1. Please check and comment entries here.
Table of Contents

    Topic review

    Nutraceuticals for Diabetic Retinopathy Treatment

    Subjects: Physiology
    View times: 10

    Definition

    Diabetic retinopathy (DR) is one of the most common complications of diabetes mellitus and is characterized by degeneration of retinal neurons and neoangiogenesis, causing a severe threat to vision. Nowadays, the principal treatment options for DR are laser photocoagulation, vitreoretinal surgery, or intravitreal injection of drugs targeting vascular endothelial growth factor. Treatment with nutraceuticals (foods providing medical or health benefits) at early stages of DR may represent a reasonable alternative to act upstream of the disease, preventing its progression.

    1. Introduction

    Diabetic retinopathy (DR) is a retinal disease representing one of the main causes of vision loss in developed countries. It has been classically considered a microvascular disease of the retina and is characterized, in its later stages, by abnormal growth of retinal vessels, which causes hemorrhages and tractional retinal detachment, leading to vision loss[1]. The understanding of DR has evolved over time and has clarified the role of the neuronal component of the retina in the progression of the disease. Indeed, growing experimental evidence suggests that suffering and death of retinal neurons occur before overt vascular changes[2][3][4]. For this reason, nowadays DR can be described not only as a microvascular but also as a neurodegenerative disease of the retina[5].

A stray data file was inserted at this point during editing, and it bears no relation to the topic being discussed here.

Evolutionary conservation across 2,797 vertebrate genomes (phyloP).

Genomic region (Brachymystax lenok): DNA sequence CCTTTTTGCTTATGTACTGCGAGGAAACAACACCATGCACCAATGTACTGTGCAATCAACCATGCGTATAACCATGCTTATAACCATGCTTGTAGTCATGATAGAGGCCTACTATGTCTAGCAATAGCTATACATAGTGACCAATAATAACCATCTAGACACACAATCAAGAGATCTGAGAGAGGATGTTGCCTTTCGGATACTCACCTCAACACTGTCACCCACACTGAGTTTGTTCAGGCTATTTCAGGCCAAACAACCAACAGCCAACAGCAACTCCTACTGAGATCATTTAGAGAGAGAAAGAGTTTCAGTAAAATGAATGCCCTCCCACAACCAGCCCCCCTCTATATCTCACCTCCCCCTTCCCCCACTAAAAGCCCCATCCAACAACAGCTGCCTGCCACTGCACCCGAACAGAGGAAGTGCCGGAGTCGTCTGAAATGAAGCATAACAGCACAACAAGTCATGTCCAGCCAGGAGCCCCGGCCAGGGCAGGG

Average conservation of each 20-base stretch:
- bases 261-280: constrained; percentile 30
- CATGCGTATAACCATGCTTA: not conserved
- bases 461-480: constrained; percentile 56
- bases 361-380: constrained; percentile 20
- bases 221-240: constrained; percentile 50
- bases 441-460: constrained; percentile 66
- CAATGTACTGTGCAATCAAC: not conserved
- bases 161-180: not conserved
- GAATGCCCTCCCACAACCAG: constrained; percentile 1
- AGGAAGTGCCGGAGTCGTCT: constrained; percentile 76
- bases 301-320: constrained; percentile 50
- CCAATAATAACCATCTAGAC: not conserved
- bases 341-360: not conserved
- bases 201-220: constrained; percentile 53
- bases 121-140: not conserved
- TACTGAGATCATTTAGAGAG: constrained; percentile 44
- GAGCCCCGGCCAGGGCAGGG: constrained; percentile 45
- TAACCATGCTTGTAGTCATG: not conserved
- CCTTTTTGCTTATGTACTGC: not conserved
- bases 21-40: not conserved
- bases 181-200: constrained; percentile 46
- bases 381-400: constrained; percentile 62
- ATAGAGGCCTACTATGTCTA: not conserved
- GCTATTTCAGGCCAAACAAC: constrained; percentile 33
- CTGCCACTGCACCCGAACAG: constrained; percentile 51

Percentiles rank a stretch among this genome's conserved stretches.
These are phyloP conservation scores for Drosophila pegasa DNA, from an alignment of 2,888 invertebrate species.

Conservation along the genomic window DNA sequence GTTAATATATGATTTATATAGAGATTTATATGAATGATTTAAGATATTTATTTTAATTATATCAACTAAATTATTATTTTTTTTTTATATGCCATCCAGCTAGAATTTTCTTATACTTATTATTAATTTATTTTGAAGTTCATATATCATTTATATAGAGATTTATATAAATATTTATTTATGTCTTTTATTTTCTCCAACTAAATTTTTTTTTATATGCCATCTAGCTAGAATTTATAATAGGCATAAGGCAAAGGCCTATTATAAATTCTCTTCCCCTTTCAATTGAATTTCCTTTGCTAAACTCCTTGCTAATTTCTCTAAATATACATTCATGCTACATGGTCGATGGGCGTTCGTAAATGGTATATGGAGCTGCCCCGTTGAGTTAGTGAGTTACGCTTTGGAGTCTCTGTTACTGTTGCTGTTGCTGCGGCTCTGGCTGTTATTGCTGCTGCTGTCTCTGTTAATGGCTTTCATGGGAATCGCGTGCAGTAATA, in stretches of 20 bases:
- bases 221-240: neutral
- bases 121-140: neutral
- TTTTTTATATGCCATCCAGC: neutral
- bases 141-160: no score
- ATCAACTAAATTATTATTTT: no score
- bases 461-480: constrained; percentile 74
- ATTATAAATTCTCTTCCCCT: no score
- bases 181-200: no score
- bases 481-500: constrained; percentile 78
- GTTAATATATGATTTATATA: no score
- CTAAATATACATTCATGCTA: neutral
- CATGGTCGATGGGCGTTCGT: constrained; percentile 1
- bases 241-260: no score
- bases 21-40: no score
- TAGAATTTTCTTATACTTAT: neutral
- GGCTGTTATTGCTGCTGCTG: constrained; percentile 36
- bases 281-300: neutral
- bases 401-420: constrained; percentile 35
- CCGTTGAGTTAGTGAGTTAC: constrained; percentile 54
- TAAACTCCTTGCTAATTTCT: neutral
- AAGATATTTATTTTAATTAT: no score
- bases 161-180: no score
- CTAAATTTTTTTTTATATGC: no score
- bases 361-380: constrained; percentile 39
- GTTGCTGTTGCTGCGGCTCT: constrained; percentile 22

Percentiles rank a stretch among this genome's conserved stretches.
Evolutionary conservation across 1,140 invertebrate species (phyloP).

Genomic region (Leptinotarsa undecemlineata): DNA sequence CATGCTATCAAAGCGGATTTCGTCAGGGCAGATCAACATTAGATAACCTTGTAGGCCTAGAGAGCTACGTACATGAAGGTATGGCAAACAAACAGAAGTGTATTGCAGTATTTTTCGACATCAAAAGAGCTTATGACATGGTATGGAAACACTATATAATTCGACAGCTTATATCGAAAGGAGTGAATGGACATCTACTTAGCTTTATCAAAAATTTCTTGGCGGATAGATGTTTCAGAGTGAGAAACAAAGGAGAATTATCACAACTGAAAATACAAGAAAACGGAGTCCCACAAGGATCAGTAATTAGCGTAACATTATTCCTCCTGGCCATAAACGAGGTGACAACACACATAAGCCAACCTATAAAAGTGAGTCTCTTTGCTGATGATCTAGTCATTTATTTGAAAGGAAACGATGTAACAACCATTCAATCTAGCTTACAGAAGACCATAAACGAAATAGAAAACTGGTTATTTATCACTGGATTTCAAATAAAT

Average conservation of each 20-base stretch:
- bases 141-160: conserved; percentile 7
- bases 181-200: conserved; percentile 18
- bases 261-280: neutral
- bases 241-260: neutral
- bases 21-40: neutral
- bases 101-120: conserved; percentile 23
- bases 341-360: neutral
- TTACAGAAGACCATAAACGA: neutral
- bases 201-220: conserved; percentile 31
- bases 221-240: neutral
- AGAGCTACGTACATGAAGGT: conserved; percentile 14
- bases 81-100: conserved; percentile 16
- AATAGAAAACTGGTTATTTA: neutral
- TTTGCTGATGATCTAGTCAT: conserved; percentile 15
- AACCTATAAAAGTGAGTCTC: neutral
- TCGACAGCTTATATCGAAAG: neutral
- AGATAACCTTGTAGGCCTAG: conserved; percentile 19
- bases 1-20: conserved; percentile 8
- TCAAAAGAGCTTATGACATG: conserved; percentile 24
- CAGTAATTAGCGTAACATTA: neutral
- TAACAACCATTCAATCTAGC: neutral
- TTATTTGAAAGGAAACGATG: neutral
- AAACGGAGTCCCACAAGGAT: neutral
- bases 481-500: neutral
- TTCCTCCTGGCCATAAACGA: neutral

DR is a multifactorial disease but, to date, the exact pathophysiological mechanisms underlying neuro-vascular damage are not thoroughly understood. Nevertheless, different pathways and molecular mechanisms that may cause DR onset have been studied. For instance, the increase in advanced glycation end-products (AGEs) acting at their receptors (RAGE), the formation and activation of protein kinase C (PKC), or the increased flux in the polyol or hexosamine pathway have been examined[6][7]. All of these pathways, along with lower levels of glutathione (GSH), are associated with an increase in oxidative stress. The latter in turn causes different alterations in the diabetic retina as a consequence of severe lipid peroxidation, protein oxidation, oxidative DNA damage, induction of inflammation, and upregulation of growth factors, such as vascular endothelial growth factor (VEGF)[8].
    VEGF is a proangiogenic factor that plays a key role in the late vasculopathy. For this reason, current DR treatments consist of the intraocular delivery of anti-VEGF molecules whose action induces restriction or inhibition of abnormal vessel growth. Nevertheless, the administration of anti-VEGF drugs has limitations and may generate different side effects. In addition, the effects are not long-lasting and frequent intravitreal injections are necessary[9][10][11].